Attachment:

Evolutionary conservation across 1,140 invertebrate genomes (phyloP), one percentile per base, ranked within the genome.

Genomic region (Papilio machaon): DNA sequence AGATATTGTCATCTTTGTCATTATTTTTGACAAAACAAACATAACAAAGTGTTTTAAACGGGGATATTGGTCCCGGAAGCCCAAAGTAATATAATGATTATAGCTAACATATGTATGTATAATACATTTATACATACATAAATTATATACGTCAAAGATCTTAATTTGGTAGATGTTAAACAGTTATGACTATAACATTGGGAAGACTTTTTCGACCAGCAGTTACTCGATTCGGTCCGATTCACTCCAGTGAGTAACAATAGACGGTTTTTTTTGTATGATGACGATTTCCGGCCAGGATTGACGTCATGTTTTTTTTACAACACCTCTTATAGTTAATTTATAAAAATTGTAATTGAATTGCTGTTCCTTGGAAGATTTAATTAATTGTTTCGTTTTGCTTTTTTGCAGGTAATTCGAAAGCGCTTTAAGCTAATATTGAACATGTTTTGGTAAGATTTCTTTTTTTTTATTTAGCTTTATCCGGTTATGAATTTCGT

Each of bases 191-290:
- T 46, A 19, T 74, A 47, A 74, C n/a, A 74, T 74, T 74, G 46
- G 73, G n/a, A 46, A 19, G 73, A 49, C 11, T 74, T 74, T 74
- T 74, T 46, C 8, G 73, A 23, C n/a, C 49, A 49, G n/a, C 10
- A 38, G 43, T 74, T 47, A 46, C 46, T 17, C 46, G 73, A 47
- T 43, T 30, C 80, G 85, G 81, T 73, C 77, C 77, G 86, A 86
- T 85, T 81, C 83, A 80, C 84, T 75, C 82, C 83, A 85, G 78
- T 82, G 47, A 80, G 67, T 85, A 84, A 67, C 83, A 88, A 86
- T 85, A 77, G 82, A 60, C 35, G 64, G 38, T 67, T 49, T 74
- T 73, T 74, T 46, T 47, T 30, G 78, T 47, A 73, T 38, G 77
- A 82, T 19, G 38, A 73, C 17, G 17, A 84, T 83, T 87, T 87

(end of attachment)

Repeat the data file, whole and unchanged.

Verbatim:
Evolutionary conservation across 1,140 invertebrate genomes (phyloP), one percentile per base, ranked within the genome.

Genomic region (Papilio machaon): DNA sequence AGATATTGTCATCTTTGTCATTATTTTTGACAAAACAAACATAACAAAGTGTTTTAAACGGGGATATTGGTCCCGGAAGCCCAAAGTAATATAATGATTATAGCTAACATATGTATGTATAATACATTTATACATACATAAATTATATACGTCAAAGATCTTAATTTGGTAGATGTTAAACAGTTATGACTATAACATTGGGAAGACTTTTTCGACCAGCAGTTACTCGATTCGGTCCGATTCACTCCAGTGAGTAACAATAGACGGTTTTTTTTGTATGATGACGATTTCCGGCCAGGATTGACGTCATGTTTTTTTTACAACACCTCTTATAGTTAATTTATAAAAATTGTAATTGAATTGCTGTTCCTTGGAAGATTTAATTAATTGTTTCGTTTTGCTTTTTTGCAGGTAATTCGAAAGCGCTTTAAGCTAATATTGAACATGTTTTGGTAAGATTTCTTTTTTTTTATTTAGCTTTATCCGGTTATGAATTTCGT

Each of bases 191-290:
- T 46, A 19, T 74, A 47, A 74, C n/a, A 74, T 74, T 74, G 46
- G 73, G n/a, A 46, A 19, G 73, A 49, C 11, T 74, T 74, T 74
- T 74, T 46, C 8, G 73, A 23, C n/a, C 49, A 49, G n/a, C 10
- A 38, G 43, T 74, T 47, A 46, C 46, T 17, C 46, G 73, A 47
- T 43, T 30, C 80, G 85, G 81, T 73, C 77, C 77, G 86, A 86
- T 85, T 81, C 83, A 80, C 84, T 75, C 82, C 83, A 85, G 78
- T 82, G 47, A 80, G 67, T 85, A 84, A 67, C 83, A 88, A 86
- T 85, A 77, G 82, A 60, C 35, G 64, G 38, T 67, T 49, T 74
- T 73, T 74, T 46, T 47, T 30, G 78, T 47, A 73, T 38, G 77
- A 82, T 19, G 38, A 73, C 17, G 17, A 84, T 83, T 87, T 87